I have three complaints, which are serious, but which don't take away the true importance of this collection. First is that by emphasizing treatments ONLY, they mention, but do not emphasize as much as, in my experience, as is desperately needed, the difficult relationship-building aspects. In my experience, building specific Complex-PTSD relationships is more important than particular treatment approaches. For information about building relationships, and about more on accessing client strengths & feedback, I recommend Psychotherapy Relationships that Work: Therapist Contributions and Responsiveness to Patients and The Heart and Soul of Change: Delivering What Works in Therapy (Be sure to get the 2nd ed., 2010!).
Second is that large areas of Complex PTSD are neglected or even completely ignored. For example, as someone who treats Combat PTSD with soldiers (and their families) who've experienced three and four deployments of a year or more, I'm finding that the worse the deployment, and more deployments appear to be creating symptom clusters highly typical of Complex PTSD. Another area: as someone who treats individuals with Asperger's/High Functioning Autism, I find that many AS/HFA teens, especially, because of problems they face - socially, educationally, vocationally, in managing feelings, cognitively - also appear to develop symptoms quite similar to the Complex PTSD cluster.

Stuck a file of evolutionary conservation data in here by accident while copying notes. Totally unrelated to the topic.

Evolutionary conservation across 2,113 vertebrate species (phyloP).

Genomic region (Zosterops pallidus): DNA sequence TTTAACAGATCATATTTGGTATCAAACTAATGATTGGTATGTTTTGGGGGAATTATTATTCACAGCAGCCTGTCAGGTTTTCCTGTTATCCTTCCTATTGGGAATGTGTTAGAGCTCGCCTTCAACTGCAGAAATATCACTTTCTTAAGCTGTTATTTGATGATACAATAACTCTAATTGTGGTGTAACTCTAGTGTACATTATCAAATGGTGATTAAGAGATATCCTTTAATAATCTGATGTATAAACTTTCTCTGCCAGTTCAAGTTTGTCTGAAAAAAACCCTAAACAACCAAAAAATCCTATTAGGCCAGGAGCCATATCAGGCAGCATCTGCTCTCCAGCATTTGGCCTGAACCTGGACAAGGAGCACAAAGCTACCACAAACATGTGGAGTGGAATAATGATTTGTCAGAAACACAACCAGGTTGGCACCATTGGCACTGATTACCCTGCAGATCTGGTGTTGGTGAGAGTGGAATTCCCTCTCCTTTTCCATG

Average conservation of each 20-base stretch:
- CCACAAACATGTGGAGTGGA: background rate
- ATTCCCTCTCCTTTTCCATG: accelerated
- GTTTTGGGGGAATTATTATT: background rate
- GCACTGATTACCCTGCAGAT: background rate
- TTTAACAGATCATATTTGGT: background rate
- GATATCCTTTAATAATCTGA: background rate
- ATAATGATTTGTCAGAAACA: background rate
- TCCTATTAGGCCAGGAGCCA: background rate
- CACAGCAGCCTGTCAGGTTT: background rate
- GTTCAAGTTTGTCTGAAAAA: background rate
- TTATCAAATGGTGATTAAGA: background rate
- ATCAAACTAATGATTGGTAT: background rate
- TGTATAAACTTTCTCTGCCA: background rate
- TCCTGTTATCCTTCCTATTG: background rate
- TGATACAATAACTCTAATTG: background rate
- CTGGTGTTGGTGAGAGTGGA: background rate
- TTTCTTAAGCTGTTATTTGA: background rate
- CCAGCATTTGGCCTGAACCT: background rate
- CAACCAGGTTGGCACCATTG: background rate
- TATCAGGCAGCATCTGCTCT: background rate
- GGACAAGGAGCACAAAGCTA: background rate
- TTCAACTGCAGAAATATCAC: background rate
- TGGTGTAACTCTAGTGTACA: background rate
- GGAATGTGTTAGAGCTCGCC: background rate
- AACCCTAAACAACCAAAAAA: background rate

Third is that I strongly wish that issues of addiction & various forms of self-medicating were more integrated into the Complex PTSD concept and into the treatment approaches. I find addictions/self-medicating distressingly common in Complex PTSD. And when present, addictions/self-medicating greatly complicates building treatment alliances and other relationships, the resources available to clients and finding approaches which integrate this into general Complex PTSD treatment.
Again, though, I want to emphasize: if you work in this field, I'd recommend buying this book. Its rampant pluralism of approaches is just what Complex PTSD needs. Here, like nowhere else in my clinical experience, one size does NOT fit all. Not only are different treatment approaches needed, commonly different modalities, such as family & group, are also needed. Therefore, knowing several approaches helps the vital process of individualizing treatments.
We can never know enough treatments for helping these people & their families. And "Treating Complex Traumatic Stress Disorders" can help us all find more approaches that can help us help more clients.